Dr Zafar Baloch speaks on the eve of March 27 Black Day
Today, Balochistan’s invasion and occupation by the Pakistan military is 70 years old, and since 1948, the Baloch nation has gone through various phases of revolts and political struggles to regain their independence and the rightful place in the world among the civilized nations. The seven decades of Baloch struggle has witnessed worst forms of military operations under military and civilian rulers; General Zia-ul-Haq’s Islamization of society to counter secular politics; rise of Taliban and the jihadist terror outfits; and of course the Chinese military and economic expansion in the coastal Balochistan and the Arabian Sea.
By all measures, this is the longest single conflict Balochistan is currently going through and also the most widely acknowledged one in Balochistan’s modern history. We are fighting a country that has become the epicenter of global network of terrorism, threatening the international community and the political stability, security of economic development in the region.
Balochistan’s invasion on March 27, 1948 by Pakistan wasn’t simply territorial; it was this newly founded jihadist state’s first assault on democracy and the democratic will of a people. The bicameral legislative assembly of Kalat State had unanimously decided for Balochistan to be an independent country as of August 11, 1947. The military invasion of Balochistan in 1948 and that of Kashmir a year earlier marked the beginning of successive military dictatorships and Talibanization phenomenon in South Asia.
Twin evils of Pakistan state – military and the mullah – has now a new strategic partner, the Chinese People’s Liberation Army and the $54 billion China-Pakistan Economic Corridor with control over Gwadar port providing access to the Arabian Sea. Balochistan won a hundred-year-war with the British colonial powers, only to be handed over to Pakistan and seventy years later Islamabad is selling it off to China as a colony.
Khyber Pakhtunkhwa or simply Pakhtunistan is another example of being victim to the 19th century “Great Game” policies of European colonialism. An imaginary line in the sand has destroyed a nation’s free choice to be rulers on their own lands and develop a society with cultural values that may evolve into a modern political system. The 1893 Durand Line or its later version, the Anglo-Afghan Treaty of 1919 signed in Rawalpindi that ironically symbolizes Pakistan Army today are basically the classical examples of revenge of geography – how a sovereign Afghan nation’s culture, economics and political integrity were shattered into chaos by redrawing artificial boundaries and maps to serve foreign interests.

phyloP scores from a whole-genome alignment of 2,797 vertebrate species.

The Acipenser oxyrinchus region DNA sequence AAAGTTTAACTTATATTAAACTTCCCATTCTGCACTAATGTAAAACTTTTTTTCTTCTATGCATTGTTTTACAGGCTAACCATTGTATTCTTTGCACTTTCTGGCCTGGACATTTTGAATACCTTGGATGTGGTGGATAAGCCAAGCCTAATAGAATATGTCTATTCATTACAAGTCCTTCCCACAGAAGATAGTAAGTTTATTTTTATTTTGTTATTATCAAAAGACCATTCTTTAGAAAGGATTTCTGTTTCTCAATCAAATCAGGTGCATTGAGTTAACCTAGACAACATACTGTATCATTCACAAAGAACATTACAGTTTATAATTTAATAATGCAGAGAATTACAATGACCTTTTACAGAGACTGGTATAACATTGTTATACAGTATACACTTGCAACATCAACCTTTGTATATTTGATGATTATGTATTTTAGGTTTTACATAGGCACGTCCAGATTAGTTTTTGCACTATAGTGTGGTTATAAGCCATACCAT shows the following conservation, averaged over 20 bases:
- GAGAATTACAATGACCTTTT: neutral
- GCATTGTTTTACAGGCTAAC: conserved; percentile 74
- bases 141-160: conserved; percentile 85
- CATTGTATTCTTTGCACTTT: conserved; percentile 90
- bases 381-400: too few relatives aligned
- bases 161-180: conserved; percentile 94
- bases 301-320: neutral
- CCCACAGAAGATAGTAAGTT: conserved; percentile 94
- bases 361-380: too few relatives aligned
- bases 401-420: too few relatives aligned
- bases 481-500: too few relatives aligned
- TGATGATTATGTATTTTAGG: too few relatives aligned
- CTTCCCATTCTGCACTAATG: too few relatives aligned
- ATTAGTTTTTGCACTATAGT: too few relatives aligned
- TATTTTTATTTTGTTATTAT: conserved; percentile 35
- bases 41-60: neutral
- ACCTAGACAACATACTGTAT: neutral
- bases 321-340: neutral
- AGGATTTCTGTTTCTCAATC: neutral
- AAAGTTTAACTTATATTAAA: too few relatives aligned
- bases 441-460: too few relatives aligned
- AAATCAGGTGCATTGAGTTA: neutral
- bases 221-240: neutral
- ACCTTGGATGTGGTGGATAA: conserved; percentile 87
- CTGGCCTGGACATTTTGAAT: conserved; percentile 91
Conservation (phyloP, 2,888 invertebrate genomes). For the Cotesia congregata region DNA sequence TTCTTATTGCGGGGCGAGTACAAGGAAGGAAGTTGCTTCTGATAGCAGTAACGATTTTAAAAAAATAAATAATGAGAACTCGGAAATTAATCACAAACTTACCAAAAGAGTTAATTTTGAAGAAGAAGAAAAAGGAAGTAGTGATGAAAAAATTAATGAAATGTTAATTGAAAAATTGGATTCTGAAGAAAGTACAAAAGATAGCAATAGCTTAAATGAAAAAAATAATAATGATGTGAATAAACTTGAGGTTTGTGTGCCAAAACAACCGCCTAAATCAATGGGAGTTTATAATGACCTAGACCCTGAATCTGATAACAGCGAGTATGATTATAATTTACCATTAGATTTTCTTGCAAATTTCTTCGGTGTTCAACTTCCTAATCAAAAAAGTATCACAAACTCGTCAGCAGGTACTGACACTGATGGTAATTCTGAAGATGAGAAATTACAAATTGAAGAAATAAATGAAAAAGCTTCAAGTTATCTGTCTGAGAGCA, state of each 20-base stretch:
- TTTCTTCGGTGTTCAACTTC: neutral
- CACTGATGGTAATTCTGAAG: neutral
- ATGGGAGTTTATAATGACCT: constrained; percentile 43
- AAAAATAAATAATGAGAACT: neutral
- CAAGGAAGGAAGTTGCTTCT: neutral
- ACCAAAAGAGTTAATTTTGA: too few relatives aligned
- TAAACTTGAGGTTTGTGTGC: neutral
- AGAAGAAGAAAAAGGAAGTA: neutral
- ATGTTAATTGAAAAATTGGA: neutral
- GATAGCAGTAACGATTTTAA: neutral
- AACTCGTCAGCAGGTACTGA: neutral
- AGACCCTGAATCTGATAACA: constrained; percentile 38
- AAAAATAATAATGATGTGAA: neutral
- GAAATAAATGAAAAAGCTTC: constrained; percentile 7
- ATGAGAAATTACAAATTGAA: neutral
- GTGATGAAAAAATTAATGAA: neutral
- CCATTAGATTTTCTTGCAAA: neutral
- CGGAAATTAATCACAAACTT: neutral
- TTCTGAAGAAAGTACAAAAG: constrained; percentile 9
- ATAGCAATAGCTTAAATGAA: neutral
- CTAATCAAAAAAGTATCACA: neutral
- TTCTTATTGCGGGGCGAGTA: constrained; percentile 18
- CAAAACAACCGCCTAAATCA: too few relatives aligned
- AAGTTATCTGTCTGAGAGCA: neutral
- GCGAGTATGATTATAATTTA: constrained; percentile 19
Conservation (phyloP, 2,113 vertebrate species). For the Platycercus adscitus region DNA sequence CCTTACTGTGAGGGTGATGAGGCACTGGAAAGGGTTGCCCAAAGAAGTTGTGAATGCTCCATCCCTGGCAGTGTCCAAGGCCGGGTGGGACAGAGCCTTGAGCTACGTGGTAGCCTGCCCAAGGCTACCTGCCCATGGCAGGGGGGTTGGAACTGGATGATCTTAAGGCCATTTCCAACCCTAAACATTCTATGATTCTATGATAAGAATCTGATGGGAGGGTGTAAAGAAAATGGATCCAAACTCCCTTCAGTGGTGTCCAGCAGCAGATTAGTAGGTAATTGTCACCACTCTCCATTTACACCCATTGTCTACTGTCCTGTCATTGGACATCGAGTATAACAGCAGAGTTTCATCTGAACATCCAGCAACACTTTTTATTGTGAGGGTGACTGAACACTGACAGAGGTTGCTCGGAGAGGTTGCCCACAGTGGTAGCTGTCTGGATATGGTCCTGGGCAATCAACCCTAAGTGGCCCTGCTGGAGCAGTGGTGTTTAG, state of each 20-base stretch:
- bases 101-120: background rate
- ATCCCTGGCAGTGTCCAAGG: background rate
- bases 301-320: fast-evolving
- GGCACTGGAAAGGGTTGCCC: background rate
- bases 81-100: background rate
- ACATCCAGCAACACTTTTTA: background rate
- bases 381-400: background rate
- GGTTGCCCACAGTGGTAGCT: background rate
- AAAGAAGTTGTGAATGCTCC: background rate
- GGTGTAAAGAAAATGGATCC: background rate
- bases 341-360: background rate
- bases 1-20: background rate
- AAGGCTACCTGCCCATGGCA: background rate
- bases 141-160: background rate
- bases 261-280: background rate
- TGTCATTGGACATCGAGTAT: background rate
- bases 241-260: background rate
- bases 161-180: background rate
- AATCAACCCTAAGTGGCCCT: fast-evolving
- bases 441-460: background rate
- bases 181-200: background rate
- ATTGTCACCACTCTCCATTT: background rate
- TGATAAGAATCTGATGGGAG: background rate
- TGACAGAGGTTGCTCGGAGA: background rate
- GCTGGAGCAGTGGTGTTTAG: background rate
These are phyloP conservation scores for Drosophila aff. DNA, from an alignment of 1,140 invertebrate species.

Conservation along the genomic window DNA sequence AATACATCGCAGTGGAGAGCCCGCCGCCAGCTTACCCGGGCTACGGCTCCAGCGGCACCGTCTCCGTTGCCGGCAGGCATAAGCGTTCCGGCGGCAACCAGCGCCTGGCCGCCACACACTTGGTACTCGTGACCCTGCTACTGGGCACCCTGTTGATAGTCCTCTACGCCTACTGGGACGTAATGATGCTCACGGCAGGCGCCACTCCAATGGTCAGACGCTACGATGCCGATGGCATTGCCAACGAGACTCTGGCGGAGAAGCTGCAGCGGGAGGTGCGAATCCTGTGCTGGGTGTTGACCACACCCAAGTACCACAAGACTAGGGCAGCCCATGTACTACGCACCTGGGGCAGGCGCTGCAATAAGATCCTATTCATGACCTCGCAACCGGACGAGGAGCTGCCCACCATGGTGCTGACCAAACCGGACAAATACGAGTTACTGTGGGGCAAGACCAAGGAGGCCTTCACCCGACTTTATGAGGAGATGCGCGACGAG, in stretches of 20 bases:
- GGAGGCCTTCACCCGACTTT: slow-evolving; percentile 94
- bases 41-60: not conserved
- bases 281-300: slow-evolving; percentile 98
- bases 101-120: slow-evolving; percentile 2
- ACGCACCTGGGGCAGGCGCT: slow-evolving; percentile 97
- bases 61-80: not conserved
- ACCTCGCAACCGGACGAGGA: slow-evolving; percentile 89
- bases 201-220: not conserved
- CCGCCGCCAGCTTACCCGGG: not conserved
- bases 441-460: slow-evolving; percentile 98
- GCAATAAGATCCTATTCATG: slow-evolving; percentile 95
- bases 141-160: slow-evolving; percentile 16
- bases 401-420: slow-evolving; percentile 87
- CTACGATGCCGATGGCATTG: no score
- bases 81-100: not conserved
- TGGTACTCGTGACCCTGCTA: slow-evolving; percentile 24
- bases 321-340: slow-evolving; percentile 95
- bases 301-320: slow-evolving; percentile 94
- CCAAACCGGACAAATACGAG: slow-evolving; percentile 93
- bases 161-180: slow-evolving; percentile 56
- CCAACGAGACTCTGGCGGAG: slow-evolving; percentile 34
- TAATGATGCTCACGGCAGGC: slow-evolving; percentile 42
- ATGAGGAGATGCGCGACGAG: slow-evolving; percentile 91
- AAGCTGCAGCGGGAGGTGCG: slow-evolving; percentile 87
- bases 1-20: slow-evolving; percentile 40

Similarly, Sindh’s culture of Sufism and religious tolerance is being systematically eroded by state policy of Blasphemy Law, which along with the Hindu community is also targeting the Christians in Punjab. Extrajudicial murders of Sindhi nationalist leaders and activists are now on the rise in Sindh where state forces have the impunity to abduct and torture the voices of dissent.
Today, West needs to understand the basics about Pakistan, the country they chose as their ally during the cold war period. The three most important features of Pakistan are:
Pakistan Ideology based on the “Two Nation Theory” referring to Muslims of the Indian Subcontinent as a nation and thus fundamentally defining the Islamic state according to the principles of Muslim Brotherhood.
Occupation of sovereign nations and their lands by military invasions and claiming it as Pakistan, the land of the pure in the name of God. Balochistan, Pakhtunistan and Kashmir are prime examples of occupied lands. The official moto of Pakistan Army – “Jihad-fi-Sabilillah” spells out very clearly the motive behind all the wars it fought since 1947 and the ones this state supports today in the name of Islam.
The third important feature of Pakistan is its jihadist army, the main force behind its foreign and defense policies. It is the “holy glue” that sticks together the occupied lands and the jihadist ideology as an entity called Pakistan.
Balochistan chose independence on August 11, 1947 when Pakistan did not exist. Therefore, the accusations that Baloch struggle is a separatist movement is a joke with history. Actually, Pakistan’s foundation is in fact the first separatist state in the Indian Subcontinent supported by a fake ideology based on religion.
Today, Baloch are defending their land and sea coast from invading foreign armies:
We want a peaceful end to the Pakistani military occupation of Balochistan that took place on March 27, 1948.
We demand an end to the genocidal military operation in Balochistan that has claimed thousands of innocent lives.
We demand an end to the testing of nuclear bombs and weapons of mass destruction in Balochistan. And all such weapons testing sites made accessible to international observers.
We demand an end to all China-Pakistan Economic Corridor projects in Balochistan that are basically designed by the Pakistani military to plunder natural wealth and build settlers colonies to further marginalize indigenous population through demographic changes.
We demand complete halt to Chinese control of Gwadar port and withdrawal of all the Chinese personnel from the area.
We demand Balochistan be made accessible to international media and human rights bodies for independent investigations into genocide, mass graves, extrajudicial killings and enforced disappearances.
We demand dismantling of all Pakistani state sponsored structures of terror and death squads in Balochistan.
We ask the western democracies, economic powers and experts on international law to recognize Balochistan’s plight to end Pakistani military occupation and restoration of its sovereignty to August 11, 1947 status.
Zaffar Baloch, President, Baloch National Movement – North America